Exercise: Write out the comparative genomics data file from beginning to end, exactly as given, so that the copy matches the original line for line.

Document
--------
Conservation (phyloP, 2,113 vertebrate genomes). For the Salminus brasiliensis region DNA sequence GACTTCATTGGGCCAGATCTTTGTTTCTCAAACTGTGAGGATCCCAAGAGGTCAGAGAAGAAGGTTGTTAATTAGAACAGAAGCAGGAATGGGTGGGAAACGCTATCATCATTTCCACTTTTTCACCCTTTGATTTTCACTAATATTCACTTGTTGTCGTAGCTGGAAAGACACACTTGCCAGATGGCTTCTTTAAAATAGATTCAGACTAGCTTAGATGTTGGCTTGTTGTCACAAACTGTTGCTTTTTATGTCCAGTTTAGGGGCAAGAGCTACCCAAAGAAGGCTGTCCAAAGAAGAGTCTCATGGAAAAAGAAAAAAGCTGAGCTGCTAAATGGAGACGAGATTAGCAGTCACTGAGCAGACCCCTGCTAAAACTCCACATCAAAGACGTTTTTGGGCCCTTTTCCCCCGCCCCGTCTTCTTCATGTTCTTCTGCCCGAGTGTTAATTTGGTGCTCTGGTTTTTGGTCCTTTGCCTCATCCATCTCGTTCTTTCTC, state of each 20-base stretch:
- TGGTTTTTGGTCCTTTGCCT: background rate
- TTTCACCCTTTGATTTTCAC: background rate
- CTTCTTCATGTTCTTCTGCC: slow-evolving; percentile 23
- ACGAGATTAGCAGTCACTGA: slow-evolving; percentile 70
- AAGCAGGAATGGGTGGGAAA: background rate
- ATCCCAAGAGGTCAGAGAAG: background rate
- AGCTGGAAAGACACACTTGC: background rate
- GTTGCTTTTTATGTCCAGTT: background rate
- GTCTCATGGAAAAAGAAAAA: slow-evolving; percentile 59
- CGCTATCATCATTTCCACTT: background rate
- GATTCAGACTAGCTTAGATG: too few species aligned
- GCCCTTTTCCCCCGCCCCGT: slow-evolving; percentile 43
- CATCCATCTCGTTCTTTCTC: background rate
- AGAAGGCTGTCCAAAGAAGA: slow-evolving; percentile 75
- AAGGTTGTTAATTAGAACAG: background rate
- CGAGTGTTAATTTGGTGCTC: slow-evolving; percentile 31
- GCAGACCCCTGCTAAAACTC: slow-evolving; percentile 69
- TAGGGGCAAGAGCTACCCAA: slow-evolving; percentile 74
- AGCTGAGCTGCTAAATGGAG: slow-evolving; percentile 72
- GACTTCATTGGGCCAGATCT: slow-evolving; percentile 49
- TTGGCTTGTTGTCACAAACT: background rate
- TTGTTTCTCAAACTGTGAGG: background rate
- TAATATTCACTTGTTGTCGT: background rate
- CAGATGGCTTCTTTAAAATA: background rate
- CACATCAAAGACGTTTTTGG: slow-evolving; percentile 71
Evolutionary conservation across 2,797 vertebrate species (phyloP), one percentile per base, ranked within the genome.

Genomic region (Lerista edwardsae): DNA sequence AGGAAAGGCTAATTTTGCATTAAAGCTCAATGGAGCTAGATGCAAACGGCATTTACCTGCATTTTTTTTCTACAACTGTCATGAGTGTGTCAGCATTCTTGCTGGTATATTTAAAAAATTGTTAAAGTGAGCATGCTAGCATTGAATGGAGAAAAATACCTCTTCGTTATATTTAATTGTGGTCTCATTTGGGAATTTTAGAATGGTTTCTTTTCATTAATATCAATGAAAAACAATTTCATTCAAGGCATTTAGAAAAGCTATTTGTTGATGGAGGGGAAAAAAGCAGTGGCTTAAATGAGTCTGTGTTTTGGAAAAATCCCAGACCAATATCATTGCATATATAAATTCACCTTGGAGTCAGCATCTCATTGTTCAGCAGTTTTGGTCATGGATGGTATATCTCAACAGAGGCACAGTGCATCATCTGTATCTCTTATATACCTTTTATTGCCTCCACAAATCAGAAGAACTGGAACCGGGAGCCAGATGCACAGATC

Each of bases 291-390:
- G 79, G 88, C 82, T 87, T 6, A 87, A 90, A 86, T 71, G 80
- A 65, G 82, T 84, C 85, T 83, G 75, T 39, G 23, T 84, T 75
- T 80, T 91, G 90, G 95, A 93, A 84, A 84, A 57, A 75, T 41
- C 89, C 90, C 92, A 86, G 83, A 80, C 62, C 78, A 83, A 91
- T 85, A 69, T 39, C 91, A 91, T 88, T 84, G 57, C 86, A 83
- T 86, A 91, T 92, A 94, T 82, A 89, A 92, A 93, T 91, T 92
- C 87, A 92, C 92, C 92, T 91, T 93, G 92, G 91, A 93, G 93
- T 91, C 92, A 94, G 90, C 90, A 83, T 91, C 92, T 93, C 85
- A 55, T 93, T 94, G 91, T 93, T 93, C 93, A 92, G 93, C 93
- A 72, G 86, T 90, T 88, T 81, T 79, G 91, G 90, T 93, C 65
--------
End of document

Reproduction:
Conservation (phyloP, 2,113 vertebrate genomes). For the Salminus brasiliensis region DNA sequence GACTTCATTGGGCCAGATCTTTGTTTCTCAAACTGTGAGGATCCCAAGAGGTCAGAGAAGAAGGTTGTTAATTAGAACAGAAGCAGGAATGGGTGGGAAACGCTATCATCATTTCCACTTTTTCACCCTTTGATTTTCACTAATATTCACTTGTTGTCGTAGCTGGAAAGACACACTTGCCAGATGGCTTCTTTAAAATAGATTCAGACTAGCTTAGATGTTGGCTTGTTGTCACAAACTGTTGCTTTTTATGTCCAGTTTAGGGGCAAGAGCTACCCAAAGAAGGCTGTCCAAAGAAGAGTCTCATGGAAAAAGAAAAAAGCTGAGCTGCTAAATGGAGACGAGATTAGCAGTCACTGAGCAGACCCCTGCTAAAACTCCACATCAAAGACGTTTTTGGGCCCTTTTCCCCCGCCCCGTCTTCTTCATGTTCTTCTGCCCGAGTGTTAATTTGGTGCTCTGGTTTTTGGTCCTTTGCCTCATCCATCTCGTTCTTTCTC, state of each 20-base stretch:
- TGGTTTTTGGTCCTTTGCCT: background rate
- TTTCACCCTTTGATTTTCAC: background rate
- CTTCTTCATGTTCTTCTGCC: slow-evolving; percentile 23
- ACGAGATTAGCAGTCACTGA: slow-evolving; percentile 70
- AAGCAGGAATGGGTGGGAAA: background rate
- ATCCCAAGAGGTCAGAGAAG: background rate
- AGCTGGAAAGACACACTTGC: background rate
- GTTGCTTTTTATGTCCAGTT: background rate
- GTCTCATGGAAAAAGAAAAA: slow-evolving; percentile 59
- CGCTATCATCATTTCCACTT: background rate
- GATTCAGACTAGCTTAGATG: too few species aligned
- GCCCTTTTCCCCCGCCCCGT: slow-evolving; percentile 43
- CATCCATCTCGTTCTTTCTC: background rate
- AGAAGGCTGTCCAAAGAAGA: slow-evolving; percentile 75
- AAGGTTGTTAATTAGAACAG: background rate
- CGAGTGTTAATTTGGTGCTC: slow-evolving; percentile 31
- GCAGACCCCTGCTAAAACTC: slow-evolving; percentile 69
- TAGGGGCAAGAGCTACCCAA: slow-evolving; percentile 74
- AGCTGAGCTGCTAAATGGAG: slow-evolving; percentile 72
- GACTTCATTGGGCCAGATCT: slow-evolving; percentile 49
- TTGGCTTGTTGTCACAAACT: background rate
- TTGTTTCTCAAACTGTGAGG: background rate
- TAATATTCACTTGTTGTCGT: background rate
- CAGATGGCTTCTTTAAAATA: background rate
- CACATCAAAGACGTTTTTGG: slow-evolving; percentile 71
Evolutionary conservation across 2,797 vertebrate species (phyloP), one percentile per base, ranked within the genome.

Genomic region (Lerista edwardsae): DNA sequence AGGAAAGGCTAATTTTGCATTAAAGCTCAATGGAGCTAGATGCAAACGGCATTTACCTGCATTTTTTTTCTACAACTGTCATGAGTGTGTCAGCATTCTTGCTGGTATATTTAAAAAATTGTTAAAGTGAGCATGCTAGCATTGAATGGAGAAAAATACCTCTTCGTTATATTTAATTGTGGTCTCATTTGGGAATTTTAGAATGGTTTCTTTTCATTAATATCAATGAAAAACAATTTCATTCAAGGCATTTAGAAAAGCTATTTGTTGATGGAGGGGAAAAAAGCAGTGGCTTAAATGAGTCTGTGTTTTGGAAAAATCCCAGACCAATATCATTGCATATATAAATTCACCTTGGAGTCAGCATCTCATTGTTCAGCAGTTTTGGTCATGGATGGTATATCTCAACAGAGGCACAGTGCATCATCTGTATCTCTTATATACCTTTTATTGCCTCCACAAATCAGAAGAACTGGAACCGGGAGCCAGATGCACAGATC

Each of bases 291-390:
- G 79, G 88, C 82, T 87, T 6, A 87, A 90, A 86, T 71, G 80
- A 65, G 82, T 84, C 85, T 83, G 75, T 39, G 23, T 84, T 75
- T 80, T 91, G 90, G 95, A 93, A 84, A 84, A 57, A 75, T 41
- C 89, C 90, C 92, A 86, G 83, A 80, C 62, C 78, A 83, A 91
- T 85, A 69, T 39, C 91, A 91, T 88, T 84, G 57, C 86, A 83
- T 86, A 91, T 92, A 94, T 82, A 89, A 92, A 93, T 91, T 92
- C 87, A 92, C 92, C 92, T 91, T 93, G 92, G 91, A 93, G 93
- T 91, C 92, A 94, G 90, C 90, A 83, T 91, C 92, T 93, C 85
- A 55, T 93, T 94, G 91, T 93, T 93, C 93, A 92, G 93, C 93
- A 72, G 86, T 90, T 88, T 81, T 79, G 91, G 90, T 93, C 65